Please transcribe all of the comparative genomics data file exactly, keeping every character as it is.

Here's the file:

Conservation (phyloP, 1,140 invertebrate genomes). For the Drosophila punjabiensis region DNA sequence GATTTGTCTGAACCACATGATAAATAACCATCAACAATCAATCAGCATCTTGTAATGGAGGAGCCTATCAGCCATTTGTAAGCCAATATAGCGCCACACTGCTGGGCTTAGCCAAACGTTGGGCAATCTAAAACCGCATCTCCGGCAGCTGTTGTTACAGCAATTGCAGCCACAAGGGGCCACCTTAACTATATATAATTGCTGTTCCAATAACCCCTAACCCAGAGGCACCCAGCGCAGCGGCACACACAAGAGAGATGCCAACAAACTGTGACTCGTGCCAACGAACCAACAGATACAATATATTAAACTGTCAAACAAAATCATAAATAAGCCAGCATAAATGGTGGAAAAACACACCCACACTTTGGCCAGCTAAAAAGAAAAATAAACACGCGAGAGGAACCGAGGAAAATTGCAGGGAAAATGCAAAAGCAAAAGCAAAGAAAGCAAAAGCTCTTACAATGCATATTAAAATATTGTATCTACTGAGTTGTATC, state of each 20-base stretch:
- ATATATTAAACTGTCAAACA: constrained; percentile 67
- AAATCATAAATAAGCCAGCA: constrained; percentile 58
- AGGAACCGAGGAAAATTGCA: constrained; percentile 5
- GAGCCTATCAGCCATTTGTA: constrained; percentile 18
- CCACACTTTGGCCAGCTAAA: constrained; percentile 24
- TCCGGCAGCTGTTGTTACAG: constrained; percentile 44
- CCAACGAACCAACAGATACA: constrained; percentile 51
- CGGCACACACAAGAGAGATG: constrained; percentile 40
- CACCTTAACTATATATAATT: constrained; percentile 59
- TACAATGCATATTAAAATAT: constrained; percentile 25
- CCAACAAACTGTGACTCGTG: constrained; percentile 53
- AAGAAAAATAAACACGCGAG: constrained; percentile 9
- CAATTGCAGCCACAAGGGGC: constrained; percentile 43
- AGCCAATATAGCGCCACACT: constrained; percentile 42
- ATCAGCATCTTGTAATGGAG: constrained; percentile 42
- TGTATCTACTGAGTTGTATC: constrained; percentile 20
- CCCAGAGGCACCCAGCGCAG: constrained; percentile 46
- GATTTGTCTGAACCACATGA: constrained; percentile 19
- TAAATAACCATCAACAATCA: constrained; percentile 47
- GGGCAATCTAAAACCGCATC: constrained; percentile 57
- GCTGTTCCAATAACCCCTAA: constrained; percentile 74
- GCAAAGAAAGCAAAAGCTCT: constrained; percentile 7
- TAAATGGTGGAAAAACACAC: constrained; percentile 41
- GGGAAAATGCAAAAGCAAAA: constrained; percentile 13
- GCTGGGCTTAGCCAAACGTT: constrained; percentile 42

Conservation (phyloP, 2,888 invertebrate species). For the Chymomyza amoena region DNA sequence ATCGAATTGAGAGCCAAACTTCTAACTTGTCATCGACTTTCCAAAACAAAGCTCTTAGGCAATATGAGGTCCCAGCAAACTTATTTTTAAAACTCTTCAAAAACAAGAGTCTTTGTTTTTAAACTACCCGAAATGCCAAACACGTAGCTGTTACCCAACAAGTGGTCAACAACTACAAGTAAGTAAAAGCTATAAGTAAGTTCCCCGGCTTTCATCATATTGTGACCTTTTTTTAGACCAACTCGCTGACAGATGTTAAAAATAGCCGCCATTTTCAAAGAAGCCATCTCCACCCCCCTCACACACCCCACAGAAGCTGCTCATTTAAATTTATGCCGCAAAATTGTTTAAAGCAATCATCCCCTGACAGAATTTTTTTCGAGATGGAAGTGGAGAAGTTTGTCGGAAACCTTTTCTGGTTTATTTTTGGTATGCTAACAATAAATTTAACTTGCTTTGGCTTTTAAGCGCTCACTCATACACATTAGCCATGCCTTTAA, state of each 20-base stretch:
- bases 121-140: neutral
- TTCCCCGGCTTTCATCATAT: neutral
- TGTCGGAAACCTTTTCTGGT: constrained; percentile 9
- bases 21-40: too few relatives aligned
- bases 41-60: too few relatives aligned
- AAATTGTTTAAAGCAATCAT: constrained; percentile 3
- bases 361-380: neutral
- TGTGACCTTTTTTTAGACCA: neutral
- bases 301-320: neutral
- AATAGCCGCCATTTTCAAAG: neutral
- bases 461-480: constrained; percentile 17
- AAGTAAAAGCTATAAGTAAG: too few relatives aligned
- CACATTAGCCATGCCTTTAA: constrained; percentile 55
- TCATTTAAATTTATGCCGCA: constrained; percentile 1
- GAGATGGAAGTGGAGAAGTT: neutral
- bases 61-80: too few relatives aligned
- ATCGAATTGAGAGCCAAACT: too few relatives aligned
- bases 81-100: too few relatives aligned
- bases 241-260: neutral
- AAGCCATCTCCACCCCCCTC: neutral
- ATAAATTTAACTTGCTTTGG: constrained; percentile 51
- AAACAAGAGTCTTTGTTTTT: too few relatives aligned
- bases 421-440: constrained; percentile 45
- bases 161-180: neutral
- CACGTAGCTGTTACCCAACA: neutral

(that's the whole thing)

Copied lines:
Conservation (phyloP, 1,140 invertebrate genomes). For the Drosophila punjabiensis region DNA sequence GATTTGTCTGAACCACATGATAAATAACCATCAACAATCAATCAGCATCTTGTAATGGAGGAGCCTATCAGCCATTTGTAAGCCAATATAGCGCCACACTGCTGGGCTTAGCCAAACGTTGGGCAATCTAAAACCGCATCTCCGGCAGCTGTTGTTACAGCAATTGCAGCCACAAGGGGCCACCTTAACTATATATAATTGCTGTTCCAATAACCCCTAACCCAGAGGCACCCAGCGCAGCGGCACACACAAGAGAGATGCCAACAAACTGTGACTCGTGCCAACGAACCAACAGATACAATATATTAAACTGTCAAACAAAATCATAAATAAGCCAGCATAAATGGTGGAAAAACACACCCACACTTTGGCCAGCTAAAAAGAAAAATAAACACGCGAGAGGAACCGAGGAAAATTGCAGGGAAAATGCAAAAGCAAAAGCAAAGAAAGCAAAAGCTCTTACAATGCATATTAAAATATTGTATCTACTGAGTTGTATC, state of each 20-base stretch:
- ATATATTAAACTGTCAAACA: constrained; percentile 67
- AAATCATAAATAAGCCAGCA: constrained; percentile 58
- AGGAACCGAGGAAAATTGCA: constrained; percentile 5
- GAGCCTATCAGCCATTTGTA: constrained; percentile 18
- CCACACTTTGGCCAGCTAAA: constrained; percentile 24
- TCCGGCAGCTGTTGTTACAG: constrained; percentile 44
- CCAACGAACCAACAGATACA: constrained; percentile 51
- CGGCACACACAAGAGAGATG: constrained; percentile 40
- CACCTTAACTATATATAATT: constrained; percentile 59
- TACAATGCATATTAAAATAT: constrained; percentile 25
- CCAACAAACTGTGACTCGTG: constrained; percentile 53
- AAGAAAAATAAACACGCGAG: constrained; percentile 9
- CAATTGCAGCCACAAGGGGC: constrained; percentile 43
- AGCCAATATAGCGCCACACT: constrained; percentile 42
- ATCAGCATCTTGTAATGGAG: constrained; percentile 42
- TGTATCTACTGAGTTGTATC: constrained; percentile 20
- CCCAGAGGCACCCAGCGCAG: constrained; percentile 46
- GATTTGTCTGAACCACATGA: constrained; percentile 19
- TAAATAACCATCAACAATCA: constrained; percentile 47
- GGGCAATCTAAAACCGCATC: constrained; percentile 57
- GCTGTTCCAATAACCCCTAA: constrained; percentile 74
- GCAAAGAAAGCAAAAGCTCT: constrained; percentile 7
- TAAATGGTGGAAAAACACAC: constrained; percentile 41
- GGGAAAATGCAAAAGCAAAA: constrained; percentile 13
- GCTGGGCTTAGCCAAACGTT: constrained; percentile 42

Conservation (phyloP, 2,888 invertebrate species). For the Chymomyza amoena region DNA sequence ATCGAATTGAGAGCCAAACTTCTAACTTGTCATCGACTTTCCAAAACAAAGCTCTTAGGCAATATGAGGTCCCAGCAAACTTATTTTTAAAACTCTTCAAAAACAAGAGTCTTTGTTTTTAAACTACCCGAAATGCCAAACACGTAGCTGTTACCCAACAAGTGGTCAACAACTACAAGTAAGTAAAAGCTATAAGTAAGTTCCCCGGCTTTCATCATATTGTGACCTTTTTTTAGACCAACTCGCTGACAGATGTTAAAAATAGCCGCCATTTTCAAAGAAGCCATCTCCACCCCCCTCACACACCCCACAGAAGCTGCTCATTTAAATTTATGCCGCAAAATTGTTTAAAGCAATCATCCCCTGACAGAATTTTTTTCGAGATGGAAGTGGAGAAGTTTGTCGGAAACCTTTTCTGGTTTATTTTTGGTATGCTAACAATAAATTTAACTTGCTTTGGCTTTTAAGCGCTCACTCATACACATTAGCCATGCCTTTAA, state of each 20-base stretch:
- bases 121-140: neutral
- TTCCCCGGCTTTCATCATAT: neutral
- TGTCGGAAACCTTTTCTGGT: constrained; percentile 9
- bases 21-40: too few relatives aligned
- bases 41-60: too few relatives aligned
- AAATTGTTTAAAGCAATCAT: constrained; percentile 3
- bases 361-380: neutral
- TGTGACCTTTTTTTAGACCA: neutral
- bases 301-320: neutral
- AATAGCCGCCATTTTCAAAG: neutral
- bases 461-480: constrained; percentile 17
- AAGTAAAAGCTATAAGTAAG: too few relatives aligned
- CACATTAGCCATGCCTTTAA: constrained; percentile 55
- TCATTTAAATTTATGCCGCA: constrained; percentile 1
- GAGATGGAAGTGGAGAAGTT: neutral
- bases 61-80: too few relatives aligned
- ATCGAATTGAGAGCCAAACT: too few relatives aligned
- bases 81-100: too few relatives aligned
- bases 241-260: neutral
- AAGCCATCTCCACCCCCCTC: neutral
- ATAAATTTAACTTGCTTTGG: constrained; percentile 51
- AAACAAGAGTCTTTGTTTTT: too few relatives aligned
- bases 421-440: constrained; percentile 45
- bases 161-180: neutral
- CACGTAGCTGTTACCCAACA: neutral